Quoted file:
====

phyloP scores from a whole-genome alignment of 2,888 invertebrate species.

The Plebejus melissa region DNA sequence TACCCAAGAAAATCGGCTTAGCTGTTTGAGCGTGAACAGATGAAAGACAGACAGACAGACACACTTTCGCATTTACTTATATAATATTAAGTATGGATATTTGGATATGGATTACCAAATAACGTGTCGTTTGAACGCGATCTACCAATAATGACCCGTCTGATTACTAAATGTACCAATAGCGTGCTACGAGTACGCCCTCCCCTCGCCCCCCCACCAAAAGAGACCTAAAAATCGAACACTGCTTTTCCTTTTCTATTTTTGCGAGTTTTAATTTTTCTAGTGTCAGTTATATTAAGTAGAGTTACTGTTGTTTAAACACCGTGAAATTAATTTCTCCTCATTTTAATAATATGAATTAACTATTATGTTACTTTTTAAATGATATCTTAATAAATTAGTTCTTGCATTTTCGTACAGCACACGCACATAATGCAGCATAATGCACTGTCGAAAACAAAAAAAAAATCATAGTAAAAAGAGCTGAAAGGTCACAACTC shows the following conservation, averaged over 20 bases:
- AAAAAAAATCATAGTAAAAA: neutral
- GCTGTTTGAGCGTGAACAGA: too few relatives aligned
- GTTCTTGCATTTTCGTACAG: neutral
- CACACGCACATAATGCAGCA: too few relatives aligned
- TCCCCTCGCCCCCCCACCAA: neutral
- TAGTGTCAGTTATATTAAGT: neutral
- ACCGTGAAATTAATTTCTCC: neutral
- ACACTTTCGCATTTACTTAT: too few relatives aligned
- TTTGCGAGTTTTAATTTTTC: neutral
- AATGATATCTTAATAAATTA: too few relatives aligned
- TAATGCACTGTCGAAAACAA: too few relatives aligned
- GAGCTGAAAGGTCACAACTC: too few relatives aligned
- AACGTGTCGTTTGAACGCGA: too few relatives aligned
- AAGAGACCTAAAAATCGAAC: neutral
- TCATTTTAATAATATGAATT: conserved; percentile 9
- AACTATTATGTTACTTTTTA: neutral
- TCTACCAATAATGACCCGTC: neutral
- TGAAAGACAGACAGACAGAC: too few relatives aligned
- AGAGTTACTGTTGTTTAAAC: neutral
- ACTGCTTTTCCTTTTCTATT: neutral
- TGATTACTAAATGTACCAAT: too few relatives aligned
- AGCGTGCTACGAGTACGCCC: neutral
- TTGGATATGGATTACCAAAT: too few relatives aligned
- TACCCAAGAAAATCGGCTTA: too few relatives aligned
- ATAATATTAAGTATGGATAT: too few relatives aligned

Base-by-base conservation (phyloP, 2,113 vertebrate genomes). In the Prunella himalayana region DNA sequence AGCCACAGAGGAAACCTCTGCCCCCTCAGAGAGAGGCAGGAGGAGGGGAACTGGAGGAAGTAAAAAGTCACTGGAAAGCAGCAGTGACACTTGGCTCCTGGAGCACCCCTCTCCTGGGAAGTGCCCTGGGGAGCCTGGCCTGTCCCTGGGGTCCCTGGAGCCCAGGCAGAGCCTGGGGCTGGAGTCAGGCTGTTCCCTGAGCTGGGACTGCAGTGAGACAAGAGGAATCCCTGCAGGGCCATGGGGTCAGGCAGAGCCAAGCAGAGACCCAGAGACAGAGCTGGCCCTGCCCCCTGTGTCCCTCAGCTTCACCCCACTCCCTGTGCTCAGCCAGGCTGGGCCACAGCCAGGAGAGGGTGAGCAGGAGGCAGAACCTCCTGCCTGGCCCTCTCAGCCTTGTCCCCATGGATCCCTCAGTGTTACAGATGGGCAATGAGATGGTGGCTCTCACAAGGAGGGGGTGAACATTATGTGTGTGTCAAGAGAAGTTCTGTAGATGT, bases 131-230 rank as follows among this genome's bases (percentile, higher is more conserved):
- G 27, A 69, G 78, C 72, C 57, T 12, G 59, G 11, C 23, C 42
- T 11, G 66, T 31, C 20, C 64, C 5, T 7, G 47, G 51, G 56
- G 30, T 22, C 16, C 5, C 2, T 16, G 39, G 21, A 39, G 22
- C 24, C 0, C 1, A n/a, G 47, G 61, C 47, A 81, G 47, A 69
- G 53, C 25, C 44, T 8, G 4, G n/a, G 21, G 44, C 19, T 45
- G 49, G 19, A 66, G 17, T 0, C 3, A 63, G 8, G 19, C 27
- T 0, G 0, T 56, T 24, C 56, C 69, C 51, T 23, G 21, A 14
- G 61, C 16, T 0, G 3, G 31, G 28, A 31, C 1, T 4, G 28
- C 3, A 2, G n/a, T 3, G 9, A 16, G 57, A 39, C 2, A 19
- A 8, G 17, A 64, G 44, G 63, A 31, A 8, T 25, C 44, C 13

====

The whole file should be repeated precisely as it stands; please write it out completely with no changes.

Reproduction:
phyloP scores from a whole-genome alignment of 2,888 invertebrate species.

The Plebejus melissa region DNA sequence TACCCAAGAAAATCGGCTTAGCTGTTTGAGCGTGAACAGATGAAAGACAGACAGACAGACACACTTTCGCATTTACTTATATAATATTAAGTATGGATATTTGGATATGGATTACCAAATAACGTGTCGTTTGAACGCGATCTACCAATAATGACCCGTCTGATTACTAAATGTACCAATAGCGTGCTACGAGTACGCCCTCCCCTCGCCCCCCCACCAAAAGAGACCTAAAAATCGAACACTGCTTTTCCTTTTCTATTTTTGCGAGTTTTAATTTTTCTAGTGTCAGTTATATTAAGTAGAGTTACTGTTGTTTAAACACCGTGAAATTAATTTCTCCTCATTTTAATAATATGAATTAACTATTATGTTACTTTTTAAATGATATCTTAATAAATTAGTTCTTGCATTTTCGTACAGCACACGCACATAATGCAGCATAATGCACTGTCGAAAACAAAAAAAAAATCATAGTAAAAAGAGCTGAAAGGTCACAACTC shows the following conservation, averaged over 20 bases:
- AAAAAAAATCATAGTAAAAA: neutral
- GCTGTTTGAGCGTGAACAGA: too few relatives aligned
- GTTCTTGCATTTTCGTACAG: neutral
- CACACGCACATAATGCAGCA: too few relatives aligned
- TCCCCTCGCCCCCCCACCAA: neutral
- TAGTGTCAGTTATATTAAGT: neutral
- ACCGTGAAATTAATTTCTCC: neutral
- ACACTTTCGCATTTACTTAT: too few relatives aligned
- TTTGCGAGTTTTAATTTTTC: neutral
- AATGATATCTTAATAAATTA: too few relatives aligned
- TAATGCACTGTCGAAAACAA: too few relatives aligned
- GAGCTGAAAGGTCACAACTC: too few relatives aligned
- AACGTGTCGTTTGAACGCGA: too few relatives aligned
- AAGAGACCTAAAAATCGAAC: neutral
- TCATTTTAATAATATGAATT: conserved; percentile 9
- AACTATTATGTTACTTTTTA: neutral
- TCTACCAATAATGACCCGTC: neutral
- TGAAAGACAGACAGACAGAC: too few relatives aligned
- AGAGTTACTGTTGTTTAAAC: neutral
- ACTGCTTTTCCTTTTCTATT: neutral
- TGATTACTAAATGTACCAAT: too few relatives aligned
- AGCGTGCTACGAGTACGCCC: neutral
- TTGGATATGGATTACCAAAT: too few relatives aligned
- TACCCAAGAAAATCGGCTTA: too few relatives aligned
- ATAATATTAAGTATGGATAT: too few relatives aligned

Base-by-base conservation (phyloP, 2,113 vertebrate genomes). In the Prunella himalayana region DNA sequence AGCCACAGAGGAAACCTCTGCCCCCTCAGAGAGAGGCAGGAGGAGGGGAACTGGAGGAAGTAAAAAGTCACTGGAAAGCAGCAGTGACACTTGGCTCCTGGAGCACCCCTCTCCTGGGAAGTGCCCTGGGGAGCCTGGCCTGTCCCTGGGGTCCCTGGAGCCCAGGCAGAGCCTGGGGCTGGAGTCAGGCTGTTCCCTGAGCTGGGACTGCAGTGAGACAAGAGGAATCCCTGCAGGGCCATGGGGTCAGGCAGAGCCAAGCAGAGACCCAGAGACAGAGCTGGCCCTGCCCCCTGTGTCCCTCAGCTTCACCCCACTCCCTGTGCTCAGCCAGGCTGGGCCACAGCCAGGAGAGGGTGAGCAGGAGGCAGAACCTCCTGCCTGGCCCTCTCAGCCTTGTCCCCATGGATCCCTCAGTGTTACAGATGGGCAATGAGATGGTGGCTCTCACAAGGAGGGGGTGAACATTATGTGTGTGTCAAGAGAAGTTCTGTAGATGT, bases 131-230 rank as follows among this genome's bases (percentile, higher is more conserved):
- G 27, A 69, G 78, C 72, C 57, T 12, G 59, G 11, C 23, C 42
- T 11, G 66, T 31, C 20, C 64, C 5, T 7, G 47, G 51, G 56
- G 30, T 22, C 16, C 5, C 2, T 16, G 39, G 21, A 39, G 22
- C 24, C 0, C 1, A n/a, G 47, G 61, C 47, A 81, G 47, A 69
- G 53, C 25, C 44, T 8, G 4, G n/a, G 21, G 44, C 19, T 45
- G 49, G 19, A 66, G 17, T 0, C 3, A 63, G 8, G 19, C 27
- T 0, G 0, T 56, T 24, C 56, C 69, C 51, T 23, G 21, A 14
- G 61, C 16, T 0, G 3, G 31, G 28, A 31, C 1, T 4, G 28
- C 3, A 2, G n/a, T 3, G 9, A 16, G 57, A 39, C 2, A 19
- A 8, G 17, A 64, G 44, G 63, A 31, A 8, T 25, C 44, C 13